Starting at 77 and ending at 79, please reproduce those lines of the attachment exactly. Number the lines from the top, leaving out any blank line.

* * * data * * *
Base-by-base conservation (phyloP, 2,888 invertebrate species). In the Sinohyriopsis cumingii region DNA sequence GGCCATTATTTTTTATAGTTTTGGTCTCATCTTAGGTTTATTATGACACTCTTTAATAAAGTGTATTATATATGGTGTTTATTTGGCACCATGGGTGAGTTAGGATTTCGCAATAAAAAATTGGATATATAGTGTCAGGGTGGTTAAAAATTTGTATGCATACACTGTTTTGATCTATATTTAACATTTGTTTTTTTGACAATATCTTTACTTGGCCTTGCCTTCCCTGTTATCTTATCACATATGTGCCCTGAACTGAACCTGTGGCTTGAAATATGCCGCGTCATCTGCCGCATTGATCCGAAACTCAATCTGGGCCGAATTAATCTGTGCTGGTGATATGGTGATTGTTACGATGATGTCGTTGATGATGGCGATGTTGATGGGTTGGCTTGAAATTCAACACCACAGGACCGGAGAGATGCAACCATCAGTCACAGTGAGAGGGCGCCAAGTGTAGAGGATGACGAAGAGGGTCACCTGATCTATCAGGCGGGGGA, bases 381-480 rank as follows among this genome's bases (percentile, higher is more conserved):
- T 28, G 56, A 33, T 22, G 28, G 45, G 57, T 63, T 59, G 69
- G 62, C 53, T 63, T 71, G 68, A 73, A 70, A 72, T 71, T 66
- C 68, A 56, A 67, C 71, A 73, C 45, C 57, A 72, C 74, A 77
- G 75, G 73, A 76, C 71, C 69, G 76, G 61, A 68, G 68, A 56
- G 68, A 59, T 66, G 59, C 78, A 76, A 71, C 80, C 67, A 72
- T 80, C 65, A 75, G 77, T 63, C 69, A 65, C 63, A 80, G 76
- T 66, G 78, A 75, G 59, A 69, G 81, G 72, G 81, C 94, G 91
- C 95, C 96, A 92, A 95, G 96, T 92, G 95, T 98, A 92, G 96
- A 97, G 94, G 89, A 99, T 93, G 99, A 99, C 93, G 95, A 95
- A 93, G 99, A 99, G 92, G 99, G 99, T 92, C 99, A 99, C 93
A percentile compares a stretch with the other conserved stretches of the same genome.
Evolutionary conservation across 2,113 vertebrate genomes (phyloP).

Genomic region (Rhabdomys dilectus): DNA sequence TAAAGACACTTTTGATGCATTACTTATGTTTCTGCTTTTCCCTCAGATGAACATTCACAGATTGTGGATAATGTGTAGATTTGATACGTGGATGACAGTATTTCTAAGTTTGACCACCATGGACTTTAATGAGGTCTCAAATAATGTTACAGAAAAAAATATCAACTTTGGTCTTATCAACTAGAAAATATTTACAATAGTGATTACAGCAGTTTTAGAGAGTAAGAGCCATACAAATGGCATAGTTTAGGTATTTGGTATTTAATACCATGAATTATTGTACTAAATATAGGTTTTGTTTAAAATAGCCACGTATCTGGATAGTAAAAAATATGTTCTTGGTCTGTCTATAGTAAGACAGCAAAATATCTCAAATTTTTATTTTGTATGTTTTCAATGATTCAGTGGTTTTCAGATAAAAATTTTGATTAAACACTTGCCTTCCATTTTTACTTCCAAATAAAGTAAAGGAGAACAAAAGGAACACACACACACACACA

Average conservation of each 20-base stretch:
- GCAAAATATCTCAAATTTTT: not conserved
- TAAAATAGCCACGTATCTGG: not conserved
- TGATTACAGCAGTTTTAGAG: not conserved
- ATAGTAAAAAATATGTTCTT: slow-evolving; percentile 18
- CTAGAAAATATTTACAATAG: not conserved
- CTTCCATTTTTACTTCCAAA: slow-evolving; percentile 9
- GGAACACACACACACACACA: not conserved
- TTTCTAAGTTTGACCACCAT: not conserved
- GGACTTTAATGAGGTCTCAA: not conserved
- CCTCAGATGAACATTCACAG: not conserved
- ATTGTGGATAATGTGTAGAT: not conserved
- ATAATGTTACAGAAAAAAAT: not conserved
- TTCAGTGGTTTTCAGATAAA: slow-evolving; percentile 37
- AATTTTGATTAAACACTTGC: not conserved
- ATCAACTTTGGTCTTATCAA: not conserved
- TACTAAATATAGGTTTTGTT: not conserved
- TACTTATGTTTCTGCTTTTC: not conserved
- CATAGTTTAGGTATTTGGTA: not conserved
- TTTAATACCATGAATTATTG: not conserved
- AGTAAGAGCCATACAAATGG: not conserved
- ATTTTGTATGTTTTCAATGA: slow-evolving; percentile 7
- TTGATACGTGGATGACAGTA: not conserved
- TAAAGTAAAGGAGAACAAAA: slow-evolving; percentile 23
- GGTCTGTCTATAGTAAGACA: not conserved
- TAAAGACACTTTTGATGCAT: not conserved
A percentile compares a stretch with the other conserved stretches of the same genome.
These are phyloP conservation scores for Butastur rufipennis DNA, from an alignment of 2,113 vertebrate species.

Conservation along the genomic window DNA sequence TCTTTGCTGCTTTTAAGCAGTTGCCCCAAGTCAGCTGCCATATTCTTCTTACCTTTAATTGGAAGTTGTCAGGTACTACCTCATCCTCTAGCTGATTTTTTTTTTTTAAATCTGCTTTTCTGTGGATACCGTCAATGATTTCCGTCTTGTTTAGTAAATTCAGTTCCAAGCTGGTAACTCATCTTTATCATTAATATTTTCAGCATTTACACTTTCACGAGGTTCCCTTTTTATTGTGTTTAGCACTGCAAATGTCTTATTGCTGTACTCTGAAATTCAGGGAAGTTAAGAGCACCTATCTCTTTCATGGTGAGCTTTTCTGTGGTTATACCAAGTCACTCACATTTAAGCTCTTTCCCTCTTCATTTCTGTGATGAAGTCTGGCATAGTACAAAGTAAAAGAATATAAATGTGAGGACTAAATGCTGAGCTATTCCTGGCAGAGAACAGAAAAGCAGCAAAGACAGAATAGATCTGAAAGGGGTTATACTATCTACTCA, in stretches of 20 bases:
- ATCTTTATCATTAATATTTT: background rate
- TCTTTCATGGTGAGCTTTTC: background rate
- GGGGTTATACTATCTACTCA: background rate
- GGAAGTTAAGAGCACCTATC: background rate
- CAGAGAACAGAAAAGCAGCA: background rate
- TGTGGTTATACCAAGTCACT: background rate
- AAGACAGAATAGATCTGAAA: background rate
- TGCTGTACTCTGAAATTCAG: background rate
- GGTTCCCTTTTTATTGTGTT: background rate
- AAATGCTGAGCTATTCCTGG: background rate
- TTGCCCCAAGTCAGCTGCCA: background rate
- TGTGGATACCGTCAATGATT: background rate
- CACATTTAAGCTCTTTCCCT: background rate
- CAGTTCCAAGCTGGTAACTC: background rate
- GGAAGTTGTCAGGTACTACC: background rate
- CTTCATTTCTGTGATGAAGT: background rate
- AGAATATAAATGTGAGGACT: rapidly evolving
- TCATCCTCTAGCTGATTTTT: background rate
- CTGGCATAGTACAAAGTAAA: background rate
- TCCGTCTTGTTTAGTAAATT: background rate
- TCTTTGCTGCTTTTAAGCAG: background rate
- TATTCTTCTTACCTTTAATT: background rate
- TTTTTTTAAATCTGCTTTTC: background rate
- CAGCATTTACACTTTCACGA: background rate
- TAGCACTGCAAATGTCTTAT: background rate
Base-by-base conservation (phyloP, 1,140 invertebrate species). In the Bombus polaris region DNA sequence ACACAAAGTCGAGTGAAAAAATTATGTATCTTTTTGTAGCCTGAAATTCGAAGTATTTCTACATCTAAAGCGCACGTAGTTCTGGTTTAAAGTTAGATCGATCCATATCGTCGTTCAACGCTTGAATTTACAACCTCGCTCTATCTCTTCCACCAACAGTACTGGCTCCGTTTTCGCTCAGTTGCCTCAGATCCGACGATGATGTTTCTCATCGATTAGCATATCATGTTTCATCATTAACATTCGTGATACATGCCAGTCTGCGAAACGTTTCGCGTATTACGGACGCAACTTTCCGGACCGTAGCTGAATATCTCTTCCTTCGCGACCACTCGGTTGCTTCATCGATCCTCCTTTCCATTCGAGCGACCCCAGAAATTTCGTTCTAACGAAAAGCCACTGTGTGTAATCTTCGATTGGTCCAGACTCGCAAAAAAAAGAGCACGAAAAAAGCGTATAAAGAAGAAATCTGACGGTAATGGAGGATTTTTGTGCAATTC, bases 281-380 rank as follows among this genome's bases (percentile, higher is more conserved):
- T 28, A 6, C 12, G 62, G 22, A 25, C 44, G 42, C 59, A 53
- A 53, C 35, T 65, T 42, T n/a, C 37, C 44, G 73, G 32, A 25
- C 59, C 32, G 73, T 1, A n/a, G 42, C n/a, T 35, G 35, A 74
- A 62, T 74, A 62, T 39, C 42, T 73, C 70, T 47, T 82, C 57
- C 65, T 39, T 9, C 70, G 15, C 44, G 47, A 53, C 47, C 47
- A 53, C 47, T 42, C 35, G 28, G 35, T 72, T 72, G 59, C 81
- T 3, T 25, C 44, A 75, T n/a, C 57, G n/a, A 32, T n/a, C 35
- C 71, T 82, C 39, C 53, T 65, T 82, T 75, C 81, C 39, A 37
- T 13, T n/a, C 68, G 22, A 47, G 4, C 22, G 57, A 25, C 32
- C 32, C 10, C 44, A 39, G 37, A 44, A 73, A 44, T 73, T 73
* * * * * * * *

- C 71, T 82, C 39, C 53, T 65, T 82, T 75, C 81, C 39, A 37
- T 13, T n/a, C 68, G 22, A 47, G 4, C 22, G 57, A 25, C 32
- C 32, C 10, C 44, A 39, G 37, A 44, A 73, A 44, T 73, T 73